One book (I shall never reveal the author or the book title. I shall never confirm the genre), made me angry. Very angry. The story was about a group of women who were kidnapped by a society of males. The women loved it. Despite being abducted from their families, they were thrilled with the circumstances and had no qualms about copulating with their kidnappers. The women were shallow, ignorant, and weak among many other things. The whole story revolved around the main character who refused to “give in” to this spectacle. By the end of the book, she caved and they all lived happily ever after with their kidnappers.

 

Mind you, I read this to research a genre. I had to finish it.

 

I threw the book and, in a resounding voice, screamed, “I will do better! I will create a woman who will be strong and brave and intelligent! She will be a warrior…and an elf…and a witch! She will be queen! Yes! And she will be smart and witty! And I will name her Kallan!”

 

And so I did. That is how Kallan came to be. In a fit of rage mid-tantrum, Kallan burst to life in my imagination and existed. But, way back then…seven years ago…Queen Kallan was little more than a tall, warrior elf-witch. I had to develop her. I had to shape her and build her from nothing. I had to carve Kallan into the magnificent strong-willed warrior I see gazing out my bedroom window steeped in dolor. To do this, I needed to start somewhere.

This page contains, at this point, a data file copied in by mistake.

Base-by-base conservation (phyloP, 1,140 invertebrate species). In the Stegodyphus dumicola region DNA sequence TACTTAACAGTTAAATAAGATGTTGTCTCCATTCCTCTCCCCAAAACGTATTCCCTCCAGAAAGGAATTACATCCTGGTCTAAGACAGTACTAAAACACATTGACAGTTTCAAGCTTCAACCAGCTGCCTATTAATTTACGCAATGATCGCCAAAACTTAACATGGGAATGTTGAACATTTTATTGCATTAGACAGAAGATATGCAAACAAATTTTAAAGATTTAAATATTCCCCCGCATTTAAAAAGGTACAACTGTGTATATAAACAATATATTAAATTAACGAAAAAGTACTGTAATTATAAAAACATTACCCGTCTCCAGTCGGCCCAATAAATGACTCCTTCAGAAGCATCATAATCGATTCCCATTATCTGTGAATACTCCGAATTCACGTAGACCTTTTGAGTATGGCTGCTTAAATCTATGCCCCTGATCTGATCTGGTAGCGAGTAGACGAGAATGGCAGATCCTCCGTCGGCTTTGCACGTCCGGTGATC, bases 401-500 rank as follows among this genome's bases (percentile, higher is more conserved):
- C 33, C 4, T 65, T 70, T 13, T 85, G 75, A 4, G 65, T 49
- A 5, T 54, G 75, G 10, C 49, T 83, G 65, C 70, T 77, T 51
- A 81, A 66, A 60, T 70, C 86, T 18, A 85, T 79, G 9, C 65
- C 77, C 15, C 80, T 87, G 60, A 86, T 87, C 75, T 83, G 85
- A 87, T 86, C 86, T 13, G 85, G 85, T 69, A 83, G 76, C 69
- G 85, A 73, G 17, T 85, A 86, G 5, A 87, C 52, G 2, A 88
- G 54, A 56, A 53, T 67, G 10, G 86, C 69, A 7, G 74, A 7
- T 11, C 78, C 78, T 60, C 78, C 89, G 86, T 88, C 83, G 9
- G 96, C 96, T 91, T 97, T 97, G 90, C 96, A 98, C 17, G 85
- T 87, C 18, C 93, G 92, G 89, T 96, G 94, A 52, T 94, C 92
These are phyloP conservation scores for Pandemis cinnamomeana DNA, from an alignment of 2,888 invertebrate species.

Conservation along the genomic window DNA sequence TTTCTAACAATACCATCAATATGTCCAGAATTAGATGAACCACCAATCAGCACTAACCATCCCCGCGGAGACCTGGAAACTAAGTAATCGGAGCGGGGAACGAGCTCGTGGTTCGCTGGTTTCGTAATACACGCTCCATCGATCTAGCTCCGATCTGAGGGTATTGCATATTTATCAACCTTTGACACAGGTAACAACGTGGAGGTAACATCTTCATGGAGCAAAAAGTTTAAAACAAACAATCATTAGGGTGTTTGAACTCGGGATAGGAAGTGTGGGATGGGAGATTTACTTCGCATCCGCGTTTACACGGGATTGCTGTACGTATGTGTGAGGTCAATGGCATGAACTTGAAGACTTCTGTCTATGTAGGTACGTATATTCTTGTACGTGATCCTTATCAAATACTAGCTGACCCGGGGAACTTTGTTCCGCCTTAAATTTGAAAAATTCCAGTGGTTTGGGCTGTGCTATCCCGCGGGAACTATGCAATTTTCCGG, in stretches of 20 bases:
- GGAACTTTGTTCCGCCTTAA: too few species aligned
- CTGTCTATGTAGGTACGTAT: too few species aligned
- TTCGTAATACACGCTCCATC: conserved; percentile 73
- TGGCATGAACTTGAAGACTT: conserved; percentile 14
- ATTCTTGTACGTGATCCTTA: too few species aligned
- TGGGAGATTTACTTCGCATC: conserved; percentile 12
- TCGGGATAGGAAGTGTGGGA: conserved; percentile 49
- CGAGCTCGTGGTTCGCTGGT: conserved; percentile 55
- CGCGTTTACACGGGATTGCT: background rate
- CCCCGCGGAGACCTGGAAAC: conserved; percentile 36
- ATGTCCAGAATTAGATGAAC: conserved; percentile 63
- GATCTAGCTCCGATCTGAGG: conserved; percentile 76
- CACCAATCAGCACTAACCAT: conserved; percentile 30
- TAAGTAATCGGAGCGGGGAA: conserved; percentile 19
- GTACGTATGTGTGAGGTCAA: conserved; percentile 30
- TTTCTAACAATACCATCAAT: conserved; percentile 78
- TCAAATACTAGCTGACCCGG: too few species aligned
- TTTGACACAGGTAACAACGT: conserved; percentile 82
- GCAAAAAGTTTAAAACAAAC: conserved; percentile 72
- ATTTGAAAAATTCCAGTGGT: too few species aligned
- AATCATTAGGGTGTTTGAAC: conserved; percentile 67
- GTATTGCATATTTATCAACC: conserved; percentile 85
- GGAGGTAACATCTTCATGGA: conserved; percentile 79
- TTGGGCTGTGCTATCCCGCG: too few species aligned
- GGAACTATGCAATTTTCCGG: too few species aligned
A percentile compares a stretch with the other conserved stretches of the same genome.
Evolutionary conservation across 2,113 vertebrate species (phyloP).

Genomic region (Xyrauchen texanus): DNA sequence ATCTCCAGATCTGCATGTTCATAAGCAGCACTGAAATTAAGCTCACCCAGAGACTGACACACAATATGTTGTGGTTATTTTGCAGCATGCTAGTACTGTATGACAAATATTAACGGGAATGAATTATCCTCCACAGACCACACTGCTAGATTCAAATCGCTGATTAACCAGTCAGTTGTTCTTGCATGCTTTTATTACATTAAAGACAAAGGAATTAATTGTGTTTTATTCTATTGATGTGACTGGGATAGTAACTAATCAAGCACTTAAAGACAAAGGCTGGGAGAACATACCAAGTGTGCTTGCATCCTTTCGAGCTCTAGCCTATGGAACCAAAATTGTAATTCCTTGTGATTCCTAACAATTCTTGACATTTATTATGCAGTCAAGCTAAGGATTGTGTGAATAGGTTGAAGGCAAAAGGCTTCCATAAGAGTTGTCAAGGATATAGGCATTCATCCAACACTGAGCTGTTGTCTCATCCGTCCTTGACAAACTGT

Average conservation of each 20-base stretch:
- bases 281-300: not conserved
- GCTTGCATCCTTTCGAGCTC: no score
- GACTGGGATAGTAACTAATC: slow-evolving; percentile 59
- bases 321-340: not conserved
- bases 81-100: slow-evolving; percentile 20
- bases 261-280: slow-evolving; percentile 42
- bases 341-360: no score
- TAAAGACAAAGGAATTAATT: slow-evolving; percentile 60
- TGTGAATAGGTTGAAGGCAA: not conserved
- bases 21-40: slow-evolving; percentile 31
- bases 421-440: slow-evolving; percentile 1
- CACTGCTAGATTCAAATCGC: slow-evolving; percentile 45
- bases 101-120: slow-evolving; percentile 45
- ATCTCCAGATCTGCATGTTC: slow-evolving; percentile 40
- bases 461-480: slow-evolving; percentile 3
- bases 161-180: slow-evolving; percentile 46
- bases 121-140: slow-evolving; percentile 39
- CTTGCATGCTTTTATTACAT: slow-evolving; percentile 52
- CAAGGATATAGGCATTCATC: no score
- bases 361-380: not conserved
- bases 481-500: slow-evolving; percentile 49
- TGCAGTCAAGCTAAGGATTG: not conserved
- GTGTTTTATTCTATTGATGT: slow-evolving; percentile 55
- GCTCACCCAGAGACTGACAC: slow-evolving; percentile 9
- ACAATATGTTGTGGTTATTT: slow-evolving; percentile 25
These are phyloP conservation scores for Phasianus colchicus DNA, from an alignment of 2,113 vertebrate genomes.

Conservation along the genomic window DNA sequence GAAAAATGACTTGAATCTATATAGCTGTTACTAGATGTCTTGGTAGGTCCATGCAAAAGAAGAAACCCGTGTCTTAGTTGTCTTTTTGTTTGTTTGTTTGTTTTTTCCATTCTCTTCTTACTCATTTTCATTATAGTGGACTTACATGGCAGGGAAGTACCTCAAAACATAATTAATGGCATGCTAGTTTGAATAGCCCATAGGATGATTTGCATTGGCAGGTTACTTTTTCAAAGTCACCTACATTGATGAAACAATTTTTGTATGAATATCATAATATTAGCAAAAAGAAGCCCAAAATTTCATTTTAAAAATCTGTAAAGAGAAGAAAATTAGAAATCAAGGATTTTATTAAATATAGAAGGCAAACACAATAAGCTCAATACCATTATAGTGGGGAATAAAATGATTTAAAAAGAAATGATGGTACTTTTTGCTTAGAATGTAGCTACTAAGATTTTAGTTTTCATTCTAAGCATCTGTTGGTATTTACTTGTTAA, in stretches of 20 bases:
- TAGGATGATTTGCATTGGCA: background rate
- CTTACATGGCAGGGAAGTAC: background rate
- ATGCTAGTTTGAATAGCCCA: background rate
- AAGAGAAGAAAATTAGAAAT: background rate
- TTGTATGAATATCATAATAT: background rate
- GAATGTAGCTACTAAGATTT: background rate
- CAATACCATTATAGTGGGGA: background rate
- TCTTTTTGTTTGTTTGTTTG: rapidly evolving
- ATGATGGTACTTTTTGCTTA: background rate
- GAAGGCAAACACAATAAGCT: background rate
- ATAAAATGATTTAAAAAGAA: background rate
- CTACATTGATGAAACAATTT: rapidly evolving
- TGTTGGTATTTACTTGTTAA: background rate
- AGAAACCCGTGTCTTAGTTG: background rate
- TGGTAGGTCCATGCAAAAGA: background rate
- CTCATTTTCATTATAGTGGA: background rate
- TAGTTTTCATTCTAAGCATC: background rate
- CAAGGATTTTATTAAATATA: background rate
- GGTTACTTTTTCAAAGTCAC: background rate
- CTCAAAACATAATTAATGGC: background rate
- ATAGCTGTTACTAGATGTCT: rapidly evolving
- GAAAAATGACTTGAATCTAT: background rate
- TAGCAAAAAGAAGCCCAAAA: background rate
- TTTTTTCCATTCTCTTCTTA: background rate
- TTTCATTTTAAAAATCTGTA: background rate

Physique. I needed to assign physical traits to her body. I selected her eye color, her hair color, height, frame, build, scars (if any), skin color, quirks, and habits. Kallan bites her bottom lip when she’s nervous. She plays with Seidr when she’s bored. She rides off on Astrid when she’s overwhelmed. But this was only the surface. I needed to assign hates and desires, dreams and goals, for Kallan. Yes, Kallan loves her horse, Astrid. But why. Why does she love horses? Kallan loves children. There is a why.

 

Very soon, I hit a roadblock when I realized, there was no back-story. So I went back 700 years to Kallan’s youth. All the way back when she lived in Svartálfaheim, before Kallan’s mother had died.